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Pothos (Devil’s Ivy) is an excellent plant if you’re starting your plant collection. They’re super easy to care for and can produce new growth in both water and soil. This plant is an easy fix if you need some green in your house.
If you’re wondering whether or not your pothos will thrive in water, the answer is: yes it will. As long as it has enough nutrients and the right amount of light, your pothos can grow in water. You can quickly even propagate pothos using water.
So, how can you propagate pothos from cuttings, and is there a way to optimize the water it’s growing in to produce new growth continually? Well, this post will cover those questions and nearly everything else you need to know about if pothos can grow in water and how to propagate pothos in water.
Pothos is one of the few vining houseplants that pride themselves on being easy to propagate and grow in water.
As long as the pothos grows in a nutrient-rich medium — be that soil or water — the plant will do just fine.
Now that you know that pothos is a pretty easy plant to grow and maintain, let’s see how you can quickly propagate and continually grow your pothos in water.
Here are the two simple steps you want to follow to water propagate pothos:
- You want to cut the vine part of the pothos (the stem) that connects two leaves to create a cutting.
- You have to find a viable cutting with one leaf and one node, preferably with existing roots or small brown bumps.
- It’s no biggie if your pothos doesn’t have existing aerial roots; these will grow once you place your pothos cuttings in water.
- You don’t want to use brown or yellowing leaves to take a cutting from, as these have a meager chance of success.
- Prepare a container you want to place your pothos cuttings into. Your container can be anything clean, and that can contain water — this can be an old food jar, a wine bottle, or even sample tubes.
- Add clean water to your container and ensure that your pothos nodes are submerged in the water. Whenever the water level drops below the node, top up the container with some new water.
And that’s it! Just make sure to place the container in a spot where it’ll receive light but no direct sunlight.
Note: Don’t add too much fertilizer too soon as it might burn your plant. Try to add Epsom salts if you don’t have liquid fertilizer.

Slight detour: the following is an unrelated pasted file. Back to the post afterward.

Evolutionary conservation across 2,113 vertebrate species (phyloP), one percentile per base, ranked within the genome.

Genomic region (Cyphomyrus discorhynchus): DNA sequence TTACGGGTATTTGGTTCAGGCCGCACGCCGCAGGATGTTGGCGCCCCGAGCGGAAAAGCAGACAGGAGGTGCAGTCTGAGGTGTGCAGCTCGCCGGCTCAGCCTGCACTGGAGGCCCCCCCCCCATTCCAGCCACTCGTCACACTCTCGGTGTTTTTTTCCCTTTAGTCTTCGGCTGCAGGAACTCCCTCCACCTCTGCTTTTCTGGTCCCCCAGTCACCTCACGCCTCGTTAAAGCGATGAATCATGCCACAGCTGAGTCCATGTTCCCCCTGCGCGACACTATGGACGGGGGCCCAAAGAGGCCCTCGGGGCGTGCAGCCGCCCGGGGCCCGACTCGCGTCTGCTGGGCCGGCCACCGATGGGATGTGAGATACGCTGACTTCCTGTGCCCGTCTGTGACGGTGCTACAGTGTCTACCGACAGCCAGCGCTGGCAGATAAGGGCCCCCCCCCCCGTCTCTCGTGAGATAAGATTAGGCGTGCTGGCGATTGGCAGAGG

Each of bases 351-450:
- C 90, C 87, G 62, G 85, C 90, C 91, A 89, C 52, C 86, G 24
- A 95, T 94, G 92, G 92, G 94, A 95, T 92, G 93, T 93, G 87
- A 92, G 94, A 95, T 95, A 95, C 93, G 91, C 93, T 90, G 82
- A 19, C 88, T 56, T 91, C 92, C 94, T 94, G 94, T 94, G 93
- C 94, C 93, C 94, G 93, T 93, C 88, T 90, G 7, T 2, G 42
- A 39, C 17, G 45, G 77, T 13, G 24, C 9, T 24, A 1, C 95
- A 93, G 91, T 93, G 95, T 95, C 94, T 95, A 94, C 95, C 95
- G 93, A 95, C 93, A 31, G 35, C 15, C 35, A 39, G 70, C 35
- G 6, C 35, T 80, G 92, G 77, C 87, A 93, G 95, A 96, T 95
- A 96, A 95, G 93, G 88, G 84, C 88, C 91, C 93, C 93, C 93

You’ll see signs of root growth within two weeks (if not in the first week!), and you can either keep it in the container with water or transplant it to a pot of soil once you have three or four 1-inch roots.
If you choose to continue growing the pothos in water, you want to pick a high-quality liquid fertilizer.
By keeping the pothos in water, they miss out on the nutrients they’d get from the soil. To prevent your pothos cuttings from dying, you want to ensure that you use the correct fertilizer once every four to six weeks.
How much fertilizer you add will vary depending on the size of your container, the number of cuttings you have in the container, and the instructions on the fertilizer.
Generally, you wouldn’t add more than a few drops to the water. Because you’re growing it in water, you can easily over-fertilize your pothos, which can result in stunted growth and an increased risk of disease or pests.
Rather under-fertilize than over-fertilize your pothos!
Another aspect to be mindful of is algae build-up in your container. The nutrient-rich water and sunlight will create an environment for algae to thrive.
To avoid algae from growing in your container, a good rule of thumb is replacing the water and cleaning the jar every 4-6 weeks when adding fertilizer.
You can also place the pothos container in a north-facing window and use sheer curtains or blinds to filter the sunlight.
Unfortunately, you can’t just place your pothos cuttings in the water and forget about it – it requires maintenance to stay alive and healthy.
Here’s how you can ensure your pothos remains healthy and happy:
- Change out the water in the container every 4 weeks
- Top up the container with water whenever the roots are exposed
- Use a high-quality liquid fertilizer to add nutrients to the water
- Clean your containers whenever you change out the water
- Remove algae build-up when you see it
Follow these steps, and you’ll have very happy water-propagated pothos. You can follow these steps with any pothos variety, though some can be a bit more demanding than others.
Now that you know how to water propagate your pothos, you may be wondering if you can grow pothos in an aquarium.
Well, the answer is yes!
Traditionally, pothos isn’t grown as aquarium plants, but they definitely can be.
Growing pothos in your aquarium can provide the water with oxygen while also getting rid of the excess carbon dioxide.
Below, I’ll go into the details of how you can easily grow pothos in your aquarium.
Adding pothos to your aquarium substrate will benefit the plant and the general fish environment.
Pothos can grow in various conditions but thrives in very bright indirect sunlight.
It also prefers water temperatures between 60 to 86 degrees Fahrenheit (15 to 30 degrees Celsius). It will also grow well in any humid or dry environment as long as the roots are constantly moist.
While photos won’t grow underwater, they can add to your aquarium’s general plant aesthetic.
Here’s how you can grow pothos in aquariums: